What You Should Know Before Buying IPO Shares

By webteam | April 28, 2019 | 0 Comments

When private companies decide to list their stock on a major stock exchange, they participate in what’s called an initial public offering (IPO). It’s a way for the company to create liquidity for shareholders and raise capital by selling shares of the company to the public. The company can then use the newly acquired capital to grow the company.

The investment bank that underwrites the IPO attempts to set the initial price at the fair market value to maximize the sale proceeds for the new public company. If they set it too low the price will rise once trading starts and the company will lose out on revenue that they could have made had they set the initial price higher.

Earlier this month Zoom Communications and Pinterest both had IPO’s with first-day gains of 72 percent and 28 percent respectively. However, most investors don’t have access to IPO shares at the pre-trading price. They must buy when the market opens. Investors who bought on the open actually lost 1.6 percent on Zoom and made 2.7 percent on Pinterest. Not all IPO’s work well. In fact, investors might do well to avoid the IPO’s with the most hype.

Lyft, the ride-sharing competitor to Uber fell more than 30 percent from the price it started trading at. Facebook, one of the most anticipated IPO’s in recent memory, actually lost more than half of its value from where it began trading before eventually doing quite well. In fact, according to Barron’s, IPO’s have underperformed the broad market by a decent margin since 1980.

Many accredited investors are allocating a portion of their investments to private equity funds. These funds invest in younger private companies before they go public, typically at a valuation much lower than the IPO price. With access to private capital many private companies are growing to a much higher valuation before they go public. This means that there could be less potential upside in IPO’s than there has been historically.

Cash Value Life Insurance

By webteam | April 21, 2019 | 0 Comments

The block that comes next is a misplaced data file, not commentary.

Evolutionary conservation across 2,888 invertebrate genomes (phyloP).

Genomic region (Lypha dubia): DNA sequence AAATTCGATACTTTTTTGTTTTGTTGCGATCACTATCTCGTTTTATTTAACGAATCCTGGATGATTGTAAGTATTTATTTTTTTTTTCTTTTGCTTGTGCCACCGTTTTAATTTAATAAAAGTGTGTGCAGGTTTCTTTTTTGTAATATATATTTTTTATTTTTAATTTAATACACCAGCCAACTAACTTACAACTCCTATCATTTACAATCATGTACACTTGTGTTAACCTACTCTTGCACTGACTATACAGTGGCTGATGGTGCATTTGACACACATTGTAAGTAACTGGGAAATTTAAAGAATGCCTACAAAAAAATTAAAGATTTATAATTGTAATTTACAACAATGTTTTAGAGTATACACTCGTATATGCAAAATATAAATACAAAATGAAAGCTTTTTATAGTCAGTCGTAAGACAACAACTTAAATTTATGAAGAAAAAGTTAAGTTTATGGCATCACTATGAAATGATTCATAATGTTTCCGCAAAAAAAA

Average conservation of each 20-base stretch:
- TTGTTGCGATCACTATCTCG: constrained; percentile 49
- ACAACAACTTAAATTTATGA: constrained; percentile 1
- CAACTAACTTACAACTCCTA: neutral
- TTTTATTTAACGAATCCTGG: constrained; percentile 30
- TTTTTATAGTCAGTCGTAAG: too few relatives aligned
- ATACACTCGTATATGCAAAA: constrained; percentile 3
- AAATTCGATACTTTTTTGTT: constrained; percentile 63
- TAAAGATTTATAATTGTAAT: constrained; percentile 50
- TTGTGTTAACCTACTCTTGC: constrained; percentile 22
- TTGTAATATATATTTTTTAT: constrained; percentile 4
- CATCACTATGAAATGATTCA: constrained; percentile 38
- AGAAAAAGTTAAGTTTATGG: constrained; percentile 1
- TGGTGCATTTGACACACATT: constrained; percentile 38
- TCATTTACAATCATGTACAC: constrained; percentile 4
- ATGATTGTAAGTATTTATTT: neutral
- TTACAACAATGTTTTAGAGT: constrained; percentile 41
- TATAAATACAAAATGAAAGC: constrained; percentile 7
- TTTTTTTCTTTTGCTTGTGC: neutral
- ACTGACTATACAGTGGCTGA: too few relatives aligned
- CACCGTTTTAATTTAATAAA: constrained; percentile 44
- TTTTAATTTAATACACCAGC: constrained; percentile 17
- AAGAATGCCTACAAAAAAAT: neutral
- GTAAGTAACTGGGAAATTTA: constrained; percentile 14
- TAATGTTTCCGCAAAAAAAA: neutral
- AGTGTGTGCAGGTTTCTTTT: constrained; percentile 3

Blackstone Group LP has been counseling its clients to use specially designed cash value life insurance to avoid paying taxes on investment gains. Life insurance has always had tremendous tax treatment. With new tax laws that were passed at the end of 2017, the tax benefits are potentially even more valuable. All growth and dividends compound tax-free (IRC Section 72). Basis can be withdrawn tax-free and gains can be withdrawn as tax-free loans (IRC 72 and 7702).

Finally, all death benefits are income-tax-free. Many tax advisers have been advising high-net-worth clients to take advantage of the preferential tax treatment afforded to life insurance. Blackstone’s subsidiary Lombard International estimated that their clients have placed more than $3 billion into cash value life insurance contracts over the past year.

These specially designed life insurance contracts can be used to invest in aggressive assets such as hedge funds or more traditional investments. Investors looking for less market risk in addition to tax-free growth and future tax-free income frequently use specially designed index universal life contracts. These insurance contracts earn interest based on the returns of a stock index like the S&P 500 subject to a cap of approximately 12 percent, but the contracts do not lose in the years the index is down. Additionally, all gains are typically locked in on an annual basis.

One of the biggest drawbacks of traditional cash value life insurance is that traditional policies have very significant insurance costs, which will reduce returns. However, if designed correctly, insurance costs can be minimized to about 1 percent per year, which is much less than the taxes would have been. Many companies are allowing the death benefit to be accessed tax-free in the event of the need for long-term care. Most importantly, a future tax-free retirement income could be even more valuable if tax rates rise in the future.